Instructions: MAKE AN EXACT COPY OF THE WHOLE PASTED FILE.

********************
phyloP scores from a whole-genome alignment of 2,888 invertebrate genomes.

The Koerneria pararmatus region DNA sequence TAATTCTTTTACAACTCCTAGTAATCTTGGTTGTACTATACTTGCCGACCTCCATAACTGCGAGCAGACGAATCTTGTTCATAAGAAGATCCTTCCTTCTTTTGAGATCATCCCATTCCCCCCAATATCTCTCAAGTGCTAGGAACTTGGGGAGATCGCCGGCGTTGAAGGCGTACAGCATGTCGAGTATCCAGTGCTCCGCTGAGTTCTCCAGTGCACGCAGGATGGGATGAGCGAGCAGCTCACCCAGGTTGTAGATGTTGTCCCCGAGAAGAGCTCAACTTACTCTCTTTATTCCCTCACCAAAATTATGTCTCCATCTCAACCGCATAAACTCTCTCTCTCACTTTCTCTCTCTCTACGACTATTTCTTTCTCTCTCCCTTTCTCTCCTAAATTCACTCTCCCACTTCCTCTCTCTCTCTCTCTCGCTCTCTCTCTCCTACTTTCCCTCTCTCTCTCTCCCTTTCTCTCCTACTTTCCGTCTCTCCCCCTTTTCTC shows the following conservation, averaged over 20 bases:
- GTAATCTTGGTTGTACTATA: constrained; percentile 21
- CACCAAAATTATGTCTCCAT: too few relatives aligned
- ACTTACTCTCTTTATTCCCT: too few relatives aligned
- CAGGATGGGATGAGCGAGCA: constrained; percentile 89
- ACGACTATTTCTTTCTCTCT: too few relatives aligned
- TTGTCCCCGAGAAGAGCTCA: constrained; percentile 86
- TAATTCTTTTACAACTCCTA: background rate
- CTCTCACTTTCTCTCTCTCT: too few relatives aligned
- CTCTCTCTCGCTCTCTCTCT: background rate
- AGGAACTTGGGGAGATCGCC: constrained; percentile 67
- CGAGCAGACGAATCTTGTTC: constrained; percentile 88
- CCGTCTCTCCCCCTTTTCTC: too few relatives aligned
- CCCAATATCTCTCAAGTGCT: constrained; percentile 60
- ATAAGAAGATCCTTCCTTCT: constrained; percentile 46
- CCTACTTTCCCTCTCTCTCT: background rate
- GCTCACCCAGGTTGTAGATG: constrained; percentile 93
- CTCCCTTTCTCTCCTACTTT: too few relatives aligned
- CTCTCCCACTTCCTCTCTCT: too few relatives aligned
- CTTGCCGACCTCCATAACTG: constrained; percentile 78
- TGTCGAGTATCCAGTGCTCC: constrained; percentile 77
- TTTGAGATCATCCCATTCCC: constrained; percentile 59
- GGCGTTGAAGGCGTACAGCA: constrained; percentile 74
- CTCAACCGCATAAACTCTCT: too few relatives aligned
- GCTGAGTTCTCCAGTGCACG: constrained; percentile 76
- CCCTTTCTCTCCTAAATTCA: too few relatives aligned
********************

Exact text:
phyloP scores from a whole-genome alignment of 2,888 invertebrate genomes.

The Koerneria pararmatus region DNA sequence TAATTCTTTTACAACTCCTAGTAATCTTGGTTGTACTATACTTGCCGACCTCCATAACTGCGAGCAGACGAATCTTGTTCATAAGAAGATCCTTCCTTCTTTTGAGATCATCCCATTCCCCCCAATATCTCTCAAGTGCTAGGAACTTGGGGAGATCGCCGGCGTTGAAGGCGTACAGCATGTCGAGTATCCAGTGCTCCGCTGAGTTCTCCAGTGCACGCAGGATGGGATGAGCGAGCAGCTCACCCAGGTTGTAGATGTTGTCCCCGAGAAGAGCTCAACTTACTCTCTTTATTCCCTCACCAAAATTATGTCTCCATCTCAACCGCATAAACTCTCTCTCTCACTTTCTCTCTCTCTACGACTATTTCTTTCTCTCTCCCTTTCTCTCCTAAATTCACTCTCCCACTTCCTCTCTCTCTCTCTCTCGCTCTCTCTCTCCTACTTTCCCTCTCTCTCTCTCCCTTTCTCTCCTACTTTCCGTCTCTCCCCCTTTTCTC shows the following conservation, averaged over 20 bases:
- GTAATCTTGGTTGTACTATA: constrained; percentile 21
- CACCAAAATTATGTCTCCAT: too few relatives aligned
- ACTTACTCTCTTTATTCCCT: too few relatives aligned
- CAGGATGGGATGAGCGAGCA: constrained; percentile 89
- ACGACTATTTCTTTCTCTCT: too few relatives aligned
- TTGTCCCCGAGAAGAGCTCA: constrained; percentile 86
- TAATTCTTTTACAACTCCTA: background rate
- CTCTCACTTTCTCTCTCTCT: too few relatives aligned
- CTCTCTCTCGCTCTCTCTCT: background rate
- AGGAACTTGGGGAGATCGCC: constrained; percentile 67
- CGAGCAGACGAATCTTGTTC: constrained; percentile 88
- CCGTCTCTCCCCCTTTTCTC: too few relatives aligned
- CCCAATATCTCTCAAGTGCT: constrained; percentile 60
- ATAAGAAGATCCTTCCTTCT: constrained; percentile 46
- CCTACTTTCCCTCTCTCTCT: background rate
- GCTCACCCAGGTTGTAGATG: constrained; percentile 93
- CTCCCTTTCTCTCCTACTTT: too few relatives aligned
- CTCTCCCACTTCCTCTCTCT: too few relatives aligned
- CTTGCCGACCTCCATAACTG: constrained; percentile 78
- TGTCGAGTATCCAGTGCTCC: constrained; percentile 77
- TTTGAGATCATCCCATTCCC: constrained; percentile 59
- GGCGTTGAAGGCGTACAGCA: constrained; percentile 74
- CTCAACCGCATAAACTCTCT: too few relatives aligned
- GCTGAGTTCTCCAGTGCACG: constrained; percentile 76
- CCCTTTCTCTCCTAAATTCA: too few relatives aligned